FRYDRYCH: Yeah. We have some technologies that allow us to find certain keywords, but then that also allows us to end up on networks like Ask.fm. Ask.fm is an anonymous question-and-answer website, and we find a lot of young folks on that website that are being asked very personal questions, and they are answering them.

YOUNG: So what might - just - if you can give us an example of one you'd find disturbing.

FRYDRYCH: We found a student a few weeks ago that was being asked very direct sexual experience questions, and how far they would go. Very disturbing to see young people talking about content and opening themselves up to suggestion, as well as potential action against them by others - because the answerer is known by the audience, but the questioner is not.

YOUNG: So, look. I'm sure there are people listening to this and thinking, what? There's a company that's been hired by a school district to monitor social media of the students? You know, you've told us someone referred to you as the educational NSA, snooping. But I'm hearing how difficult this is emotionally for you. And some parents already know that sometimes, you go into social media and it's heart-stopping. You see the N word. You see the C word. You see threats. You see bullying. Make your case - to those who still, though, might not get it - why a school should hire a company to look for those things.

FRYDRYCH: Students have moved their conversation to the technological world, and it's actually a much more engaging conversation, but it's not heard anymore. So you can't be disciplined in a school because the teachers and the administrators aren't seeing the actual lead-up to an action - maybe a fight or something else more disturbing. So what we're there to do is to bubble caption over the children's head so that the people that are there every day, in a physical sense, have the ability to know which kid needs to have a hello said to them.

YOUNG: Why can't parents do this?

FRYDRYCH: It's impossible for any single person to be able to see everything. We talk about the self-harming teens. During school hours, we're seeing those students post once every three minutes during class time. And in the late-night hours, we see them post once a minute, for hours on end. And they're in these environments where there's 1,200, 2,000 other young people just like them.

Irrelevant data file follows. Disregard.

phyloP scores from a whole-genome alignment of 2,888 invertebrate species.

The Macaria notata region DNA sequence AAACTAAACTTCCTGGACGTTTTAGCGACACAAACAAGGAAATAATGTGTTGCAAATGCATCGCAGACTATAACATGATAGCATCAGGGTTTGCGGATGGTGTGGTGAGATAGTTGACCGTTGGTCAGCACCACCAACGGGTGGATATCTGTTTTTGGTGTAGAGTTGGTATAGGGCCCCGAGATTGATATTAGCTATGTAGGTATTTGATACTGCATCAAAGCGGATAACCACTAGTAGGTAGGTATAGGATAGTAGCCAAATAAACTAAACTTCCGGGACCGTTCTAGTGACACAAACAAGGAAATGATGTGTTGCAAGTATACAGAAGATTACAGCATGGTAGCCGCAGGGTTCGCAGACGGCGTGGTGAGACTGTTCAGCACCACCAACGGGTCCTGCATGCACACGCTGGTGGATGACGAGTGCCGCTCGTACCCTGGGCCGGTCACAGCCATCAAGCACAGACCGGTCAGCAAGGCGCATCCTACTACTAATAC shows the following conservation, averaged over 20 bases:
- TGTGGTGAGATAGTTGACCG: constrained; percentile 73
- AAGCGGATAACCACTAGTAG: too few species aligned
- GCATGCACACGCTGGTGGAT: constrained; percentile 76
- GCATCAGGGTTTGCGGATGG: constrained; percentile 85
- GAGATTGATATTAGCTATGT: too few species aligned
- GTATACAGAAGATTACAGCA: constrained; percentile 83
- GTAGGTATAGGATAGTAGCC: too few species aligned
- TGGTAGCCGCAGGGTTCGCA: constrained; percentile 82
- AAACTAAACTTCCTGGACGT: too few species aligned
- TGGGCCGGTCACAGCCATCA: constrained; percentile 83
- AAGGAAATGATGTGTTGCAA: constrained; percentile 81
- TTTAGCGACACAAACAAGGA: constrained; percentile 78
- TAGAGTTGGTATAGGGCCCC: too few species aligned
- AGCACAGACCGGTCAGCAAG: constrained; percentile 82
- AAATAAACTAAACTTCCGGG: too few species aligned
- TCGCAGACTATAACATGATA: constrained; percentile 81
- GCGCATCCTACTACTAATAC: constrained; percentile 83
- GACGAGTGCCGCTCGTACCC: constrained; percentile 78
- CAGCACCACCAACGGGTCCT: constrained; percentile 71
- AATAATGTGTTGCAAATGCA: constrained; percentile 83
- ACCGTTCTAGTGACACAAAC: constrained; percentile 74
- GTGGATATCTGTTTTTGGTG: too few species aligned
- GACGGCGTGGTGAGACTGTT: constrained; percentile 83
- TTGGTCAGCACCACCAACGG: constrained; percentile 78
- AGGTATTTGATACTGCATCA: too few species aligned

YOUNG: You say you've prevented suicides?

FRYDRYCH: We don't make those statements. We have provided information to those in school districts, and they have been able to intervene on behalf of a student with all of their resources, of course - the mental health services and parents - in order to help the child realize that prolonging life is a better choice.

YOUNG: Well, and on your website, you say you prevented a school fight.

FRYDRYCH: Yes. A lot of times, we are brought in to help investigate, to find the videos that are out there, to find information that will help identify who might be a witness to something that occurred.

YOUNG: In this case, you found posts from a student who was organizing a fight off-campus, on social network. There were pictures of the student posing with guns. The school administrators intervened, fight averted. But then the kid privatized his page.

FRYDRYCH: We encourage all students to privatize their page. What it does is, it turns down the negative broadcasting capability. It gives them a chance to think about what they've posted, and then decide if that's the right thing to be out there for everyone to see.

YOUNG: Are you concerned about where you are legally, here? We know the courts have been all over the place. In September, a federal appeals court in Nevada sided with school officials after a student threatened to shoot classmates, on the website MySpace, but an Indiana court ruled that school officials violated students' free speech there when that school disciplined kids after they posted crude photos of themselves on Facebook. If you were the one who had come across that photograph, would you have alerted authorities? And if so, is that the right thing to do? Is that invading someone's privacy? The courts seem to think so.

FRYDRYCH: When Geo Listening works with a school or school district, we don't actually change any of their policy, and we only report things that are in the public domain. A lot of school codes of conduct require students to act with a level of dignity and respect. The discussion of free speech is not between Geo Listening and the courts. It's between the interpretation of what a student has posted or done.

YOUNG: In other words, you might find photos that disturb you, bring them to the school. But if the school does the disciplining, in this case, you haven't violated free speech by just pointing out to someone that, you know, there are photos that are kind of disturbing.

FRYDRYCH: That's correct. And then there are different states across the country that have different rules as to where you can take action on content. Texas evolved their law last year to where they can take action on any social media content, whether it occurs on campus or off campus. Florida, of course, has changed their law. We're starting to see it go across the country. Iowa is trying to change theirs.

YOUNG: You're for that?